Review of “Picturing Frederick Douglass: An Illustrated Biography of the Nineteenth Century’s Most Photographed American” by John Stauffer, Zoe Trodd, and Celeste-Marie Bernier

Frederick Douglass escaped slavery, educated himself, and became a social reformer, abolitionist, orator, writer, and statesman. He took a prominent role on the national stage during the time of Lincoln, the Civil War, and the struggle for black suffrage that followed.

Picturing Frederick Douglas mech.indd

This gorgeous volume contains 160 photographs of Frederick Douglass, the most photographed man of his century. The photos, taken from 1841 to 1895, are extensively annotated. The book also includes pictures of Douglass that are representations of him by others, including cartoons, sketches, and posters. Most importantly, it contains a biography and the text of a number of Douglass’s speeches, especially those on the importance of the visual image, and how images could and should change perceptions of Americans about the morality of slavery.

Douglass gave Susan B. Anthony this photo of himself, taken in May 1848. Albert Cook Myers Collection, Chester County Historical Society

Douglass gave Susan B. Anthony this photo of himself, taken in May 1848. Albert Cook Myers Collection, Chester County Historical Society

Douglass was way ahead of his time in many ways, one of which was his understanding of the power of pictures to mesmerize, to capture truth, to counter caricatures, and to stir the emotions. Recognition of the revolutionary potential of representation led Douglass to believe that photography would establish that blacks held as property were not in fact “things” but human beings. He capitalized on his own dignified appearance to help spread this message, distributing his own photos widely.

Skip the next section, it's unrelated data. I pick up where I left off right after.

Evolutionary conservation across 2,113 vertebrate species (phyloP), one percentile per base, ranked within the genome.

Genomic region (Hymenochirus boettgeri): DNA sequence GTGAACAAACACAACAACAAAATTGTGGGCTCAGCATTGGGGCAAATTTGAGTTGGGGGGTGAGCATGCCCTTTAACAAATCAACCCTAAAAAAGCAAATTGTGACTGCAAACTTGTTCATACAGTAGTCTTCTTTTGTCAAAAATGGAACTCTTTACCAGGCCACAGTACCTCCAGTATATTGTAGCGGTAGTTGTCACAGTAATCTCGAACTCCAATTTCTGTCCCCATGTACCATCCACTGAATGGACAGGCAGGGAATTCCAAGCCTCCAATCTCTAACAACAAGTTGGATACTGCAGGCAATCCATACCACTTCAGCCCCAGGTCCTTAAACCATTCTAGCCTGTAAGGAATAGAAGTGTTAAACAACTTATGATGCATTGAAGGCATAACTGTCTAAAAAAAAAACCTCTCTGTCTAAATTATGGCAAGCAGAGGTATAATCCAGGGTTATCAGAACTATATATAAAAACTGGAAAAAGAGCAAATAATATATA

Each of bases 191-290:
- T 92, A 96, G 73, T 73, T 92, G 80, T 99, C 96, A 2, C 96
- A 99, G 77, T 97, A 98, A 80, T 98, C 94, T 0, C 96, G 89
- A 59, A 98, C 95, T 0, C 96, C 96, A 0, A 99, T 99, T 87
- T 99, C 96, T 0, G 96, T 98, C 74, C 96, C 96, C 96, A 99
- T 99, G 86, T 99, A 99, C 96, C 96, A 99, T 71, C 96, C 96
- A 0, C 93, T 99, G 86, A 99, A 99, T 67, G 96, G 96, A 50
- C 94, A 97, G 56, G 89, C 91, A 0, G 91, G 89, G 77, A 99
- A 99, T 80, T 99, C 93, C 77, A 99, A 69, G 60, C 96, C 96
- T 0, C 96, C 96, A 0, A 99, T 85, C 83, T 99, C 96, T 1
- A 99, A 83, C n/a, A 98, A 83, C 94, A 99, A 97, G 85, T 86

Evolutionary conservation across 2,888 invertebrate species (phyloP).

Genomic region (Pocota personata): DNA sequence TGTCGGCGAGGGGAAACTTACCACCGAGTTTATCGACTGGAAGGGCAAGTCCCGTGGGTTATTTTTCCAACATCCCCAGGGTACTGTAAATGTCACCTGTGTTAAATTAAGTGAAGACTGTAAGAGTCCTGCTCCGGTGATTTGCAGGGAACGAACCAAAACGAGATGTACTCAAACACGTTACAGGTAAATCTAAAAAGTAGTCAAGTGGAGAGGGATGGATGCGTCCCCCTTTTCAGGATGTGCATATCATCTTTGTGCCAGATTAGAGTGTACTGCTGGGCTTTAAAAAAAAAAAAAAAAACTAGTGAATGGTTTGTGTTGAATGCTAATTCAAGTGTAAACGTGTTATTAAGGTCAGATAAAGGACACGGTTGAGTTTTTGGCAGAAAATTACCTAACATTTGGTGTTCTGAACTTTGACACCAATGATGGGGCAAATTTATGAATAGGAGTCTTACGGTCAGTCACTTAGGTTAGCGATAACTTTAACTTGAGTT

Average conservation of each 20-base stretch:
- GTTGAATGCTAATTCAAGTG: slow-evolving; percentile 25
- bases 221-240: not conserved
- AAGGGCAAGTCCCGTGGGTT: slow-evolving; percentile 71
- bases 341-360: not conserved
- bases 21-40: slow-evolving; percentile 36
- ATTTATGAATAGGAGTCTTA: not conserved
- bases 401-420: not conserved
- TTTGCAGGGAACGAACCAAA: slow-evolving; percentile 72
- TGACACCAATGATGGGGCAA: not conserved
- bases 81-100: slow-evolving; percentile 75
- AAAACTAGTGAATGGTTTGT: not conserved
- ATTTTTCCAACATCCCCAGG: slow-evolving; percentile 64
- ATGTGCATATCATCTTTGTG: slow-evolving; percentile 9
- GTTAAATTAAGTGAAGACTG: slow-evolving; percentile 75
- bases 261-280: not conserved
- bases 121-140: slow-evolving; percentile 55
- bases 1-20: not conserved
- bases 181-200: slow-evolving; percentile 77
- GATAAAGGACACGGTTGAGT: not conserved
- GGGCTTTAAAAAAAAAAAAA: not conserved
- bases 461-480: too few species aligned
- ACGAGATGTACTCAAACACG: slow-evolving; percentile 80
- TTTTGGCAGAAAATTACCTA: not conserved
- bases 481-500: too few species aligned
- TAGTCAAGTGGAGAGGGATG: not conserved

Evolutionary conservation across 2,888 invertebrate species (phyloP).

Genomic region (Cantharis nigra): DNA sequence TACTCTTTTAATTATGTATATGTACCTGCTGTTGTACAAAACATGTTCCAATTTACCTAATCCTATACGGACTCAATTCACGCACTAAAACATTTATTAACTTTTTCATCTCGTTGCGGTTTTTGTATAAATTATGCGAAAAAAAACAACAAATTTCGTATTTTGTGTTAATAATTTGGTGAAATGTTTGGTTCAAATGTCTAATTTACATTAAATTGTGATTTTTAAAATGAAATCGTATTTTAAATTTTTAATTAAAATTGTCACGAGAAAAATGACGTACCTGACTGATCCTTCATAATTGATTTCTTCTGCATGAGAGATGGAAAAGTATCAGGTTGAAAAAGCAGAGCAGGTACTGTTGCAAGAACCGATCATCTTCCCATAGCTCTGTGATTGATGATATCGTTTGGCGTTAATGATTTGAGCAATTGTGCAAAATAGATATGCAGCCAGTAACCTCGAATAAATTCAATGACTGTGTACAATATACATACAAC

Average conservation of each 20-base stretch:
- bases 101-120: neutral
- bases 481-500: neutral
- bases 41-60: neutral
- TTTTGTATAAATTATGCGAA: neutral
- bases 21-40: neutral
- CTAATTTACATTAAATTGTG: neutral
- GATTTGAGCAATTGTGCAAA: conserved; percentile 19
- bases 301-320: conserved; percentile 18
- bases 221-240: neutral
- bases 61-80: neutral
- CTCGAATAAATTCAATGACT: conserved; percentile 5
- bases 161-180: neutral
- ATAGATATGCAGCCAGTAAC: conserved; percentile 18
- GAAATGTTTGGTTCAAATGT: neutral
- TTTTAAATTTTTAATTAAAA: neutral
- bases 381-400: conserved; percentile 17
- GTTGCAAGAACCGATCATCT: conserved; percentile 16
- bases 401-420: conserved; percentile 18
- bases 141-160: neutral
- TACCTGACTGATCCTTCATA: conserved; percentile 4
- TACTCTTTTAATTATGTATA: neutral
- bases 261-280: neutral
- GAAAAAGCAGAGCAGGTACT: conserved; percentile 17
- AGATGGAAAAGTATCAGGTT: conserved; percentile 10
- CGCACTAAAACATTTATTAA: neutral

But as Douglass’s ancestor, Kenneth B. Morris, Jr., points out in an Afterword, it was not only the pictures of Douglass and others that established that all people were created equal:

His words painted a portrait of profound depth and refinement, and they destroyed the enslaver’s hoax that there are people born for a life of servitude.”

Frederick Douglass, Collection of the New-York Historical Society

Frederick Douglass, Collection of the New-York Historical Society

The authors, in their Introduction, also credit the reinforcing influence of both Douglass’s textual and visual avenues of communication:

Indeed, his portraits and words sent a message to the world that he had as much claim to citizenship, with the rights of equality before the law, as his white peers.”


Evaluation: This book, of “coffee-table” quality, should be an essential part of any library on history as well as art. Frederick Douglass, had and still has, so much to teach us about heroism, persistence, intelligence, and integrity.

Rating: 5/5

Published by Liveright Publishing Corporation, a division of W.W. Norton & Company, 2015.

Carte de visite of Frederick Douglass, January 21, 1863 Hillsdale College

Carte de visite of Frederick Douglass, January 21, 1863 Hillsdale College

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